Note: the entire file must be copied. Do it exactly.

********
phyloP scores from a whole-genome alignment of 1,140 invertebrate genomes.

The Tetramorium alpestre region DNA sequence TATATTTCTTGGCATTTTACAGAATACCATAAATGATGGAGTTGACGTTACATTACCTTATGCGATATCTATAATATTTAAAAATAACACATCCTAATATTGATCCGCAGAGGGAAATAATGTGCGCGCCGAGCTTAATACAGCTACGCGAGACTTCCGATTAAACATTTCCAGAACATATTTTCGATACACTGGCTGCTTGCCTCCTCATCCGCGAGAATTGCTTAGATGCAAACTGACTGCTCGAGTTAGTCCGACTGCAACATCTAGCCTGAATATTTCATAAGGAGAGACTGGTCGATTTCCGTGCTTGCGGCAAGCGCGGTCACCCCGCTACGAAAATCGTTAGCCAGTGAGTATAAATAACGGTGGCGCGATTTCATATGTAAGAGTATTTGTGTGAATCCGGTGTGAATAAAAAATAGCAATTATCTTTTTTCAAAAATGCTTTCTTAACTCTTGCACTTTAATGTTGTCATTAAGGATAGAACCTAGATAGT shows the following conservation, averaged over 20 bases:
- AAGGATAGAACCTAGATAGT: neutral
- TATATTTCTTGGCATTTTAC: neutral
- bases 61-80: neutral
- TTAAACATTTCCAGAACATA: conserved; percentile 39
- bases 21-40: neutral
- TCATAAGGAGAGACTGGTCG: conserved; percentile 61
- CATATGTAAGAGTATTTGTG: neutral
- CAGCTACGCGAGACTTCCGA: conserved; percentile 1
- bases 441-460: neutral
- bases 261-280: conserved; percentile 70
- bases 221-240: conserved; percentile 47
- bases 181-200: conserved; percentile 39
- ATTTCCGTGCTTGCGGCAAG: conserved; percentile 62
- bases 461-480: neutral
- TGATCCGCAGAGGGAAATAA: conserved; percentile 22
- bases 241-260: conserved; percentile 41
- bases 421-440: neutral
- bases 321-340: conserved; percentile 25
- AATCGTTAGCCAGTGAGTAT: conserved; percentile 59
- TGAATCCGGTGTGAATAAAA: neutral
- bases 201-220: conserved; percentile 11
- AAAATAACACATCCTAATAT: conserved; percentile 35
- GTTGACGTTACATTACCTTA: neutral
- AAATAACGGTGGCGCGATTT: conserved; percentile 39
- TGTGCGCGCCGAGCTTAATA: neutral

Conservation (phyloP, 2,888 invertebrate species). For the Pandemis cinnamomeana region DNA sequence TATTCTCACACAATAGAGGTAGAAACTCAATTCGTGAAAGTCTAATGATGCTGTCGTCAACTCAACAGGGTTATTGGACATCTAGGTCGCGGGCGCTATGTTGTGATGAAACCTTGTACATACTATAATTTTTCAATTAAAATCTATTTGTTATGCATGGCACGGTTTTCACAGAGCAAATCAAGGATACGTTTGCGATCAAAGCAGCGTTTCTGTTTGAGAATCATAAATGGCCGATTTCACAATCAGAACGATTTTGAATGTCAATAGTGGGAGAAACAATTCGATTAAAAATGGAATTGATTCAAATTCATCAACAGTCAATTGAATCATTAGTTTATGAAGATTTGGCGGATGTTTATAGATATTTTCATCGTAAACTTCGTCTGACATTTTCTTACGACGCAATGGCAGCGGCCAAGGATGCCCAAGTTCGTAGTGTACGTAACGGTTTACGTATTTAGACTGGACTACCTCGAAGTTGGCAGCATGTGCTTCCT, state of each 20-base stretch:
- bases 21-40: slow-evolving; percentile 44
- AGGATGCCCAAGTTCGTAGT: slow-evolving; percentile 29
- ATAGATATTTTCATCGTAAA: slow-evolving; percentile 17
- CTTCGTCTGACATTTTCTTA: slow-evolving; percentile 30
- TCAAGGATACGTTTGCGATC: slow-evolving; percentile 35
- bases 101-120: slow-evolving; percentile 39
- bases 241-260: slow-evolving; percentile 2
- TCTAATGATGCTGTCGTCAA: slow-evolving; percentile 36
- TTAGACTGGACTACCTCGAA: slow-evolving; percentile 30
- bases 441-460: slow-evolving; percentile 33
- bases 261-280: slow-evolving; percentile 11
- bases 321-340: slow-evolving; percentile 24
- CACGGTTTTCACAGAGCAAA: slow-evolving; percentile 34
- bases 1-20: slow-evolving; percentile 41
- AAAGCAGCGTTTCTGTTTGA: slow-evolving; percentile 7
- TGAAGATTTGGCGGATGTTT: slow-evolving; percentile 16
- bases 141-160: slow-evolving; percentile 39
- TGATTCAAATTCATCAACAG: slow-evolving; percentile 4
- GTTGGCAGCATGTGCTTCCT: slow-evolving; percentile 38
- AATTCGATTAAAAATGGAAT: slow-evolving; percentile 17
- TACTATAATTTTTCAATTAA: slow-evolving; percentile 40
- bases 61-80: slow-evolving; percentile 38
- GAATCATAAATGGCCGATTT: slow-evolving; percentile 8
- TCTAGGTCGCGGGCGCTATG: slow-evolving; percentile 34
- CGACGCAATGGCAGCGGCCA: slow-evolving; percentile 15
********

phyloP scores from a whole-genome alignment of 1,140 invertebrate genomes.

The Tetramorium alpestre region DNA sequence TATATTTCTTGGCATTTTACAGAATACCATAAATGATGGAGTTGACGTTACATTACCTTATGCGATATCTATAATATTTAAAAATAACACATCCTAATATTGATCCGCAGAGGGAAATAATGTGCGCGCCGAGCTTAATACAGCTACGCGAGACTTCCGATTAAACATTTCCAGAACATATTTTCGATACACTGGCTGCTTGCCTCCTCATCCGCGAGAATTGCTTAGATGCAAACTGACTGCTCGAGTTAGTCCGACTGCAACATCTAGCCTGAATATTTCATAAGGAGAGACTGGTCGATTTCCGTGCTTGCGGCAAGCGCGGTCACCCCGCTACGAAAATCGTTAGCCAGTGAGTATAAATAACGGTGGCGCGATTTCATATGTAAGAGTATTTGTGTGAATCCGGTGTGAATAAAAAATAGCAATTATCTTTTTTCAAAAATGCTTTCTTAACTCTTGCACTTTAATGTTGTCATTAAGGATAGAACCTAGATAGT shows the following conservation, averaged over 20 bases:
- AAGGATAGAACCTAGATAGT: neutral
- TATATTTCTTGGCATTTTAC: neutral
- bases 61-80: neutral
- TTAAACATTTCCAGAACATA: conserved; percentile 39
- bases 21-40: neutral
- TCATAAGGAGAGACTGGTCG: conserved; percentile 61
- CATATGTAAGAGTATTTGTG: neutral
- CAGCTACGCGAGACTTCCGA: conserved; percentile 1
- bases 441-460: neutral
- bases 261-280: conserved; percentile 70
- bases 221-240: conserved; percentile 47
- bases 181-200: conserved; percentile 39
- ATTTCCGTGCTTGCGGCAAG: conserved; percentile 62
- bases 461-480: neutral
- TGATCCGCAGAGGGAAATAA: conserved; percentile 22
- bases 241-260: conserved; percentile 41
- bases 421-440: neutral
- bases 321-340: conserved; percentile 25
- AATCGTTAGCCAGTGAGTAT: conserved; percentile 59
- TGAATCCGGTGTGAATAAAA: neutral
- bases 201-220: conserved; percentile 11
- AAAATAACACATCCTAATAT: conserved; percentile 35
- GTTGACGTTACATTACCTTA: neutral
- AAATAACGGTGGCGCGATTT: conserved; percentile 39
- TGTGCGCGCCGAGCTTAATA: neutral

Conservation (phyloP, 2,888 invertebrate species). For the Pandemis cinnamomeana region DNA sequence TATTCTCACACAATAGAGGTAGAAACTCAATTCGTGAAAGTCTAATGATGCTGTCGTCAACTCAACAGGGTTATTGGACATCTAGGTCGCGGGCGCTATGTTGTGATGAAACCTTGTACATACTATAATTTTTCAATTAAAATCTATTTGTTATGCATGGCACGGTTTTCACAGAGCAAATCAAGGATACGTTTGCGATCAAAGCAGCGTTTCTGTTTGAGAATCATAAATGGCCGATTTCACAATCAGAACGATTTTGAATGTCAATAGTGGGAGAAACAATTCGATTAAAAATGGAATTGATTCAAATTCATCAACAGTCAATTGAATCATTAGTTTATGAAGATTTGGCGGATGTTTATAGATATTTTCATCGTAAACTTCGTCTGACATTTTCTTACGACGCAATGGCAGCGGCCAAGGATGCCCAAGTTCGTAGTGTACGTAACGGTTTACGTATTTAGACTGGACTACCTCGAAGTTGGCAGCATGTGCTTCCT, state of each 20-base stretch:
- bases 21-40: slow-evolving; percentile 44
- AGGATGCCCAAGTTCGTAGT: slow-evolving; percentile 29
- ATAGATATTTTCATCGTAAA: slow-evolving; percentile 17
- CTTCGTCTGACATTTTCTTA: slow-evolving; percentile 30
- TCAAGGATACGTTTGCGATC: slow-evolving; percentile 35
- bases 101-120: slow-evolving; percentile 39
- bases 241-260: slow-evolving; percentile 2
- TCTAATGATGCTGTCGTCAA: slow-evolving; percentile 36
- TTAGACTGGACTACCTCGAA: slow-evolving; percentile 30
- bases 441-460: slow-evolving; percentile 33
- bases 261-280: slow-evolving; percentile 11
- bases 321-340: slow-evolving; percentile 24
- CACGGTTTTCACAGAGCAAA: slow-evolving; percentile 34
- bases 1-20: slow-evolving; percentile 41
- AAAGCAGCGTTTCTGTTTGA: slow-evolving; percentile 7
- TGAAGATTTGGCGGATGTTT: slow-evolving; percentile 16
- bases 141-160: slow-evolving; percentile 39
- TGATTCAAATTCATCAACAG: slow-evolving; percentile 4
- GTTGGCAGCATGTGCTTCCT: slow-evolving; percentile 38
- AATTCGATTAAAAATGGAAT: slow-evolving; percentile 17
- TACTATAATTTTTCAATTAA: slow-evolving; percentile 40
- bases 61-80: slow-evolving; percentile 38
- GAATCATAAATGGCCGATTT: slow-evolving; percentile 8
- TCTAGGTCGCGGGCGCTATG: slow-evolving; percentile 34
- CGACGCAATGGCAGCGGCCA: slow-evolving; percentile 15